By Betty Kirkpatrick
There’s much to be said for taking the bus in the city even if you do have a car. Apart from the obvious advantages, such as avoiding extortionate parking fees, you can salve the greener part of your conscience by helping to save the planet and you can indulge in a bit of eavesdropping. I mean listening in to real head-to-head conversations and not to the clichéd mobile conversation which begins, ‘I’m on the bus…’
Overheard bus conversations produce some real gems. The other day I was diverted to hear an elderly woman say in an impeccable Morningside accent: “He’s married again already and his second wife is much more fantoosh than Jean ever was.” Jean appeared to be the not-very-long-deceased wife.
Fantoosh, pronounced as it is spelt, and with the emphasis on the second syllable, is a Scots word which, when used of a person, means over-dressed or ultra-fashionable, bordering on the flashy. It seems to be mostly used of women and an over-dressed woman can be called a fantoosh or described as fantooshed. However, I am sure that there are bound to be some fantoosh men around nowadays when so much money is spent on men’s grooming.
Fantoosh, meaning ostentatious or pretentious, can also be used of inanimate objects and can refer to a wide range of things. Weddings tend to bring out the fantoosh in people. Many people tend to go way over the top when it comes to their big day and produce everything from fantoosh invitations to fantoosh floral displays to fantoosh wedding favours to fantoosh bridal hairstyles to fantoosh wedding cakes. Wedding guests often add to the general air of fantoosherie with their fantoosh hats.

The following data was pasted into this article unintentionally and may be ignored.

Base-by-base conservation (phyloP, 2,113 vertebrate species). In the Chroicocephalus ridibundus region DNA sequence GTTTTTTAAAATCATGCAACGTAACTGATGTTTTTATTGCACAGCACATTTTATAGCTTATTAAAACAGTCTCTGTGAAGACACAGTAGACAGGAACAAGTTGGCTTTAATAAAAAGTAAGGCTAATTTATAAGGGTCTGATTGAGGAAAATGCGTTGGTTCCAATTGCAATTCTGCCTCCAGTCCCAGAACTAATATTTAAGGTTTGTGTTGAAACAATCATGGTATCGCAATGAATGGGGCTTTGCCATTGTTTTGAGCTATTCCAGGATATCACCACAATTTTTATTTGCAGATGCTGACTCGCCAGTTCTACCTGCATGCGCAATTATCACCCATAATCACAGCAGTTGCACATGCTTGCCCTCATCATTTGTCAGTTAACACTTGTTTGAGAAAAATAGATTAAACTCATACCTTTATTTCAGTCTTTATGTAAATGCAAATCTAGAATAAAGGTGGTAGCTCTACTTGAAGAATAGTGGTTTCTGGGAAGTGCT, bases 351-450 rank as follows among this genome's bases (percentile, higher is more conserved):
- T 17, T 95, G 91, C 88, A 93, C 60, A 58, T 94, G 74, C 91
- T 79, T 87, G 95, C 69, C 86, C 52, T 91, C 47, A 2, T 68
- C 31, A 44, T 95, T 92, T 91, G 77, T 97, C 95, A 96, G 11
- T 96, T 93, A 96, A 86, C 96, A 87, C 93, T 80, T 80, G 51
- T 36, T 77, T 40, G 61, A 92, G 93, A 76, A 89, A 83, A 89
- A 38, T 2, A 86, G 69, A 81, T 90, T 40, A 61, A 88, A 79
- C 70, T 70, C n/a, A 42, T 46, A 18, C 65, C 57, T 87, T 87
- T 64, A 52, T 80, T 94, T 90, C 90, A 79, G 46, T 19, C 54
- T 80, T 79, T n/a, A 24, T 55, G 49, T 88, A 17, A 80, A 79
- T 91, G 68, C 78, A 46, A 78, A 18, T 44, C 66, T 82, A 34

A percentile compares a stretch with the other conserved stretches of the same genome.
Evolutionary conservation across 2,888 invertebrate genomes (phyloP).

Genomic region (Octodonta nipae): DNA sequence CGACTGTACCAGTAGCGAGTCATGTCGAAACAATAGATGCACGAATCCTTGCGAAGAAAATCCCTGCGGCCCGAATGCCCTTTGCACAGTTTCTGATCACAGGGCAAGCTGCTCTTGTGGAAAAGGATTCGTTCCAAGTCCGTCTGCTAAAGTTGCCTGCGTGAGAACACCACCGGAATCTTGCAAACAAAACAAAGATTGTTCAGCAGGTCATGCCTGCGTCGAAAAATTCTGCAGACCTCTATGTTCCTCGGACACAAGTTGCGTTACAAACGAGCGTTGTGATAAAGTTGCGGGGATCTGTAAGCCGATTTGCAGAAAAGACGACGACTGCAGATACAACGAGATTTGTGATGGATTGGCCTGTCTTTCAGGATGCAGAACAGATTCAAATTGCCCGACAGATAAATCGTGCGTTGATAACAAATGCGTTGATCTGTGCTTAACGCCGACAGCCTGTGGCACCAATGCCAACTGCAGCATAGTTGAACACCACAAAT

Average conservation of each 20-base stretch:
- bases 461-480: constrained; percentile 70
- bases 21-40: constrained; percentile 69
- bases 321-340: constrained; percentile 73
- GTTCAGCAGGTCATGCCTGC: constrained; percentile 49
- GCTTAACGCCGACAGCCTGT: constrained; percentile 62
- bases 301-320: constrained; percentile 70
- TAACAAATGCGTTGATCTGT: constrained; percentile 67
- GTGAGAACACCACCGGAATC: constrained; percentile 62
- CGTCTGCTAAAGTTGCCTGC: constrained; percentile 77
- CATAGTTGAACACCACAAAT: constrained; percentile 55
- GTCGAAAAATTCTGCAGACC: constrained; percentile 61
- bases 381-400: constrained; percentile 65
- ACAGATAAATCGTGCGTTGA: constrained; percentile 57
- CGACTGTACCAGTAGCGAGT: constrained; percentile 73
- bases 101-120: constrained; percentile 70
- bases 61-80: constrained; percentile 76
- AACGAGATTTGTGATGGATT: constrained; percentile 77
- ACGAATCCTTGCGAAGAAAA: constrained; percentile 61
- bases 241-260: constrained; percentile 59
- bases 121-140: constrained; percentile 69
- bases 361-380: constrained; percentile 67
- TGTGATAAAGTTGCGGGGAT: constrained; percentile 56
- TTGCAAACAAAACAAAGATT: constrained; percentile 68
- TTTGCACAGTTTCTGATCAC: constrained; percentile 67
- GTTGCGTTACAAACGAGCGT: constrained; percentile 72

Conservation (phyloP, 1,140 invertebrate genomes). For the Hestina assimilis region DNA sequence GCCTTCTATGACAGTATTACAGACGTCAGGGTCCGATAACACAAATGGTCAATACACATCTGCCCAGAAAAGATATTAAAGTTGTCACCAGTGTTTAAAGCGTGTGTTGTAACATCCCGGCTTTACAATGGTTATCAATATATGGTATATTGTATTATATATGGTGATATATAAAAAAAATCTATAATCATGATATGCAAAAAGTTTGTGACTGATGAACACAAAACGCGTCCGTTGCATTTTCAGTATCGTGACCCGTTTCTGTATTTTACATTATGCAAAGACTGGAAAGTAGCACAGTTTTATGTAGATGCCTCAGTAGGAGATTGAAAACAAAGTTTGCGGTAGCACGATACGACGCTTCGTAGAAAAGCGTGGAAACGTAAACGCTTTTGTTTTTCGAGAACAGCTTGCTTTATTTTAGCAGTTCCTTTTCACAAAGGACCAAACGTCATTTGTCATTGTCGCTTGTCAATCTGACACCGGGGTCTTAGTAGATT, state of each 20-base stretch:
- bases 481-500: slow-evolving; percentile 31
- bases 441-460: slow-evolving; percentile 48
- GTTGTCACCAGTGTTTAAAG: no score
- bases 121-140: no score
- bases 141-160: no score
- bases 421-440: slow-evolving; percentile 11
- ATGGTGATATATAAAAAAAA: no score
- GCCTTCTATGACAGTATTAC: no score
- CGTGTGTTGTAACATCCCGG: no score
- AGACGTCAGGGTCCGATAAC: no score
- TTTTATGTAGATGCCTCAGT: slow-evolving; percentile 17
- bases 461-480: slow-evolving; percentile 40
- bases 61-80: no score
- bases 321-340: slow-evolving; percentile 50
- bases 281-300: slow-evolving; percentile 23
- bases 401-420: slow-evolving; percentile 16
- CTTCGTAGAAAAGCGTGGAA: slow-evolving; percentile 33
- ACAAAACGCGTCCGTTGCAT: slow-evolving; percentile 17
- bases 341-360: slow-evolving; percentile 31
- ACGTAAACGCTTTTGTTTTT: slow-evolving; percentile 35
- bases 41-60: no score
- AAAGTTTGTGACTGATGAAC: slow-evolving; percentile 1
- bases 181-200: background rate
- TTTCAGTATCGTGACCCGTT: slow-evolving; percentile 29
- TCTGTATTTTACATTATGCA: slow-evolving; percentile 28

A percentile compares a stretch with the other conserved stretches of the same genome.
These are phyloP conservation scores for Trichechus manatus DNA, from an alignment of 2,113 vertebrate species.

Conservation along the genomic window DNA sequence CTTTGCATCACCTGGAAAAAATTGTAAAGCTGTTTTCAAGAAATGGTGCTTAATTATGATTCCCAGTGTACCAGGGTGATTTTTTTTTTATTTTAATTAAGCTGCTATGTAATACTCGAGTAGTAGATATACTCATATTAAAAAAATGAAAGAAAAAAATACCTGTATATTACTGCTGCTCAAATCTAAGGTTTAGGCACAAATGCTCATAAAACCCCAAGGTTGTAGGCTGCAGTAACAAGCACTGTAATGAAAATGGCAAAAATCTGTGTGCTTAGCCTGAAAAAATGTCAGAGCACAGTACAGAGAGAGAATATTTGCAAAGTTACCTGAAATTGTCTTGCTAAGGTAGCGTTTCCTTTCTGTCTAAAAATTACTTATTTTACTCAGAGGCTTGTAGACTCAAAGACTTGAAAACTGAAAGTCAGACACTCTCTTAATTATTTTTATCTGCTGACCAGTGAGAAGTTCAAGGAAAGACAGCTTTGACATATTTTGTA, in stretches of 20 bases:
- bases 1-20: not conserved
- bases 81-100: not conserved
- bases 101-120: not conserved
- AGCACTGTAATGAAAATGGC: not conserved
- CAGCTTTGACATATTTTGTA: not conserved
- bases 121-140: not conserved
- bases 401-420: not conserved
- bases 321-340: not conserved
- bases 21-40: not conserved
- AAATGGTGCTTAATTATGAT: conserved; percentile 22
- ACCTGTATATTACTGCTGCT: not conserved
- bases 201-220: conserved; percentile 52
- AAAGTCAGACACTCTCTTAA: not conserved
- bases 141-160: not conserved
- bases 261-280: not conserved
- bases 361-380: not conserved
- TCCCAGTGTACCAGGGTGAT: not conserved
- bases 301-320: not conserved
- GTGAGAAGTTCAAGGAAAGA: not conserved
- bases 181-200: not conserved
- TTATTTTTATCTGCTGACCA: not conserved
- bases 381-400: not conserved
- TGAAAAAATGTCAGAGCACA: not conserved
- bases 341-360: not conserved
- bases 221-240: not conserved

The word fantoosh, whether referring to the animate or the inanimate, is usually used as a term of criticism or disapproval. Thus, the woman in the bus who so described the late Jean’s replacement was certainly not delivering a compliment.
It is strange, given the disapproval that is traditionally attached to fantoosh, that several modern shops or businesses, from restaurants to flower shops to hat shops to flooring specialists, use the word as a name to trade under. Perhaps the owners of the businesses just like the sound of the word and have never investigated its darker side.
The Scottish National Dictionary suggests an interesting and unusual origin for fantoosh. It says that the word appears to have been coined during World War 1, having been influenced by the obsolete English slang word fanty-sheen meaning, as a noun, a marionette or, as an adjective, showy or fanciful. This is thought to have originated from the Italian word fantoccino, meaning a puppet, which is related to French fantoche, also meaning a puppet. Other commentators on Scots suggest that fantoosh has come straight from the French word.
Reverting to my comments on overheard bus conversations, I have found that these are not infrequently a good source of Scots words. This is partly because many day-time bus passengers are of the age to be in possession of a bus pass. Their very age makes them more likely to be in possession of a vocabulary that, at best, is rich in Scots words and, at least, often contains a smattering of them.
Betty Kirkpatrick is the former editor of several classic reference books, including Chambers Twentieth Century Dictionary and Roget’s Thesaurus. She is also the author of several smaller language reference books, including The Usual Suspects and Other Clichés published by Bloomsbury, and a series of Scots titles, including Scottish Words and Phrases, Scottish Quotations, and Great Scots, published by Crombie Jardine.